• 2. Yu CY, Campbell RD, Porter RR. A structural model for the location of the Rodgers and the Chido antigenic determinants and their correlation with the human complement component C4A/C4B isotypes. Immunogenetics. 1988;27(6):399-405. DOI: https://10.1007/BF00364425
  • 3. Mougey R. A review of the Chido/Rodgers blood group. Immunohematology. 2010;26(1):30-8. DOI: https://10.21307/immunohematology-2019-198
  • 4. Crottet SL. Clinical significance of antibodies to antigens in the Scianna, Dombrock, Colton, LandsteinerWeiner, Chido/Rodgers, H, Kx, Cromer, Gerbich, Knops, Indian, and Ok blood group systems. Immunohematology. 2019;34(3):103-8. DOI: https://10.21307/immunohematology-2018-017
  • 5. Lee E, Redman M, Burgess G, Win N. Do patients with autoantibodies or clinically insignificant alloantibodies require an indirect antiglobulin test crossmatch? Transfusion. 2007;47(7):1290-5. DOI: https://10.111/j.1537-2995.2007.01272x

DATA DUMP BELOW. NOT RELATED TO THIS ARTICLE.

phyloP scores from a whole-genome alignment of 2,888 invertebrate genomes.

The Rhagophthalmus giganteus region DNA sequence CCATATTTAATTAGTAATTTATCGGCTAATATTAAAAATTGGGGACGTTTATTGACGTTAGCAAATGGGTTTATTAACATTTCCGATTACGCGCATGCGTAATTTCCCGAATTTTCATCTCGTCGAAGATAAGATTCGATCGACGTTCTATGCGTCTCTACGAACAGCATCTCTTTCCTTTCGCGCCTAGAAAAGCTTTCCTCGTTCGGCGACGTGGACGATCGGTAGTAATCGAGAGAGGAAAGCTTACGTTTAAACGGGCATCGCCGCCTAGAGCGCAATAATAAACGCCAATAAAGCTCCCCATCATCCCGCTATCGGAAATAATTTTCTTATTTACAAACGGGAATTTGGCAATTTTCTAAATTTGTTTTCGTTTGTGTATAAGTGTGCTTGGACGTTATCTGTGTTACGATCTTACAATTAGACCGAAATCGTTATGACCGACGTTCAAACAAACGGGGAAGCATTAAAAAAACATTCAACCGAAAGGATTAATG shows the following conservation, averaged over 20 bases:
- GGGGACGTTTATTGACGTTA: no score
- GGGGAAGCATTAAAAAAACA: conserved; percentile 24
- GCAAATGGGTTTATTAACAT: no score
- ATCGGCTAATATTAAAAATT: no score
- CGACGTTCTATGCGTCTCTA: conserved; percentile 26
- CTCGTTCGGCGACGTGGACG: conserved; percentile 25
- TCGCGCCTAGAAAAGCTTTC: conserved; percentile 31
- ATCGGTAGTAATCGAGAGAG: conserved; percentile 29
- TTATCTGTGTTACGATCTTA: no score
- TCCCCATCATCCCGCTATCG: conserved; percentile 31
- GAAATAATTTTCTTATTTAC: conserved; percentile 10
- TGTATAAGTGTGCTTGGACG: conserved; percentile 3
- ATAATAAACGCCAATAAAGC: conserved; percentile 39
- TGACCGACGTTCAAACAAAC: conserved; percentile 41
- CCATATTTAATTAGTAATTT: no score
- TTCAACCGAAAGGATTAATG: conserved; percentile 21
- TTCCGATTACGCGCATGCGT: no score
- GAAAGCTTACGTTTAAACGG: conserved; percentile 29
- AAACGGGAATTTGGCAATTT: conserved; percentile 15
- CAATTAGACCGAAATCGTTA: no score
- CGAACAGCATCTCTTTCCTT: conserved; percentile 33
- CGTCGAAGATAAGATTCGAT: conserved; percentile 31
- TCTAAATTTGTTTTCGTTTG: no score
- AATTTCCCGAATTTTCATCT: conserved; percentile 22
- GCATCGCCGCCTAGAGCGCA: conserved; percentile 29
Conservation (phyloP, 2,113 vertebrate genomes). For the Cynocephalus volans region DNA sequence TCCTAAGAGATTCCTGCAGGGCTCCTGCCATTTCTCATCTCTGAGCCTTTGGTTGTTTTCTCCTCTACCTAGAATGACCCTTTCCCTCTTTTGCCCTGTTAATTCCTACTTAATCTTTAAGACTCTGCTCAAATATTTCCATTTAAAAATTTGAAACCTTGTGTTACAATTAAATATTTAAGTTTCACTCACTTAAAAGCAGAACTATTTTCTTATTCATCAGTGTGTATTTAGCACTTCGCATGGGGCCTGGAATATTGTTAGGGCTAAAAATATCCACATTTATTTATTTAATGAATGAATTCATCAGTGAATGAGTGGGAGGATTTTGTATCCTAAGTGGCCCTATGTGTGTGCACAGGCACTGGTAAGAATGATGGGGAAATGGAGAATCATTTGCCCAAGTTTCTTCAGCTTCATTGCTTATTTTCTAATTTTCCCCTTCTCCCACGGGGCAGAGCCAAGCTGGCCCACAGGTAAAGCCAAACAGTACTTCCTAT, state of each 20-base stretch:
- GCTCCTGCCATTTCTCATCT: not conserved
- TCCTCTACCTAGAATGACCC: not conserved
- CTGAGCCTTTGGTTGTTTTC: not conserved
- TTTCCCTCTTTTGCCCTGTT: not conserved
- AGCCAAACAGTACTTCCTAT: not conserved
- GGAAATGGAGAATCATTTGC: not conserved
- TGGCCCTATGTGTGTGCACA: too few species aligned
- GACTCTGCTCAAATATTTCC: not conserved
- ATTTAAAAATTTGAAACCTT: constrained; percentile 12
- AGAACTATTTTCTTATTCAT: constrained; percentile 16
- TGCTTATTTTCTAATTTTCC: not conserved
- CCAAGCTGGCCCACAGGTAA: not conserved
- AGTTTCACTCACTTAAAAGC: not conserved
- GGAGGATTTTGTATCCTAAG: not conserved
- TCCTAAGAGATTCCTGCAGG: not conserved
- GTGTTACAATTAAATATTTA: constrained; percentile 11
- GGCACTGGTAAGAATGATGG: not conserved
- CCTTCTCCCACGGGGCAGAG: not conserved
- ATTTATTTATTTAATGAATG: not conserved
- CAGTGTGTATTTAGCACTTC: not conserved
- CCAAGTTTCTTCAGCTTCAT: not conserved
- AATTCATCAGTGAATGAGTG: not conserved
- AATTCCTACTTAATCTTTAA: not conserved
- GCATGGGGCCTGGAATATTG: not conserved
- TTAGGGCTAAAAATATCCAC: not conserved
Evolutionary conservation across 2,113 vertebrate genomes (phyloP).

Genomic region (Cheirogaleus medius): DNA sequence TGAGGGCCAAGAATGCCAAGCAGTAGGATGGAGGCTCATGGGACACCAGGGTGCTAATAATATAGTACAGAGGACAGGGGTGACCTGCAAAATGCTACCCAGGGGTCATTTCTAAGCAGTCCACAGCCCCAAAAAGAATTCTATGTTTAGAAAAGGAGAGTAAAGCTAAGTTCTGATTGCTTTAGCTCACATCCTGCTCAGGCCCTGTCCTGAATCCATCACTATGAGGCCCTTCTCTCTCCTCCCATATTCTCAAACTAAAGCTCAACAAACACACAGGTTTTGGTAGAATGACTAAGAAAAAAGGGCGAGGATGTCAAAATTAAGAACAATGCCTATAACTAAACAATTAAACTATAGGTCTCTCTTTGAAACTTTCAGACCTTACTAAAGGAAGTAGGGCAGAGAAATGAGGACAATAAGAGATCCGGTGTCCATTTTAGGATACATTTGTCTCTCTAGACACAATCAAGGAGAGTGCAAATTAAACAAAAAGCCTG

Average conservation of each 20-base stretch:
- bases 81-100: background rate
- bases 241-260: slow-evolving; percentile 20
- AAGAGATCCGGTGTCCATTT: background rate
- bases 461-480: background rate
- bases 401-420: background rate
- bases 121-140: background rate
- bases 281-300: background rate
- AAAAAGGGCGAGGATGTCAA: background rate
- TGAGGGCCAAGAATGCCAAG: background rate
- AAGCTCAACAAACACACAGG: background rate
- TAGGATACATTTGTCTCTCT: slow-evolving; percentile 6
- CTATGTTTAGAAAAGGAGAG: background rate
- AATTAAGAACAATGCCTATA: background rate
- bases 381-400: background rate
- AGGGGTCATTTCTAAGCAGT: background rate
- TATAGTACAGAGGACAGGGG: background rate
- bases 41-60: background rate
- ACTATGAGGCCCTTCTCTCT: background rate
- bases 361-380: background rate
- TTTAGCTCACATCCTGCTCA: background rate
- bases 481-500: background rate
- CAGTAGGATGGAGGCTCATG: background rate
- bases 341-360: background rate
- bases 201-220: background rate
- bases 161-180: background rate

• 6. Moulds JM. The Knops blood-group system: a review. Immunohematology. 2010;26(1):2-7. DOI: https://10.21307/immunohematology-2019-193
  • 7. Moulds JM. An update on the Knops blood group system. Immunohematology. 2019;35(1):16-8. DOI: https://10.21307/immunohematology-2020-007
  • 8. Johnson ST. JMH blood group system: a review. Immunohematology. 2014;30(1):18-23. DOI: https://10.21307/immunohematology-2019-094
  • 9. Daniels G. Chido/Rodgers Blood Group System. 3rd ed. Bristol, UK: Blackwell Publishing; 2013. 400-10 p.
  • 10. Das S, Priyamvada PS, Basavarajegowda A, Mathur A. Deciphering a delayed hemolytic transfusion reactions nightmare - Case of Chido/Roger antibodies. Asian J Transfus Sci. 2019;13(2):132. DOI: https://10.4103/ajts.AJTS_152_17
  • » Received: 31/08/2021
  • » Accepted: 02/02/2022
  • » Publicado : 01/06/2022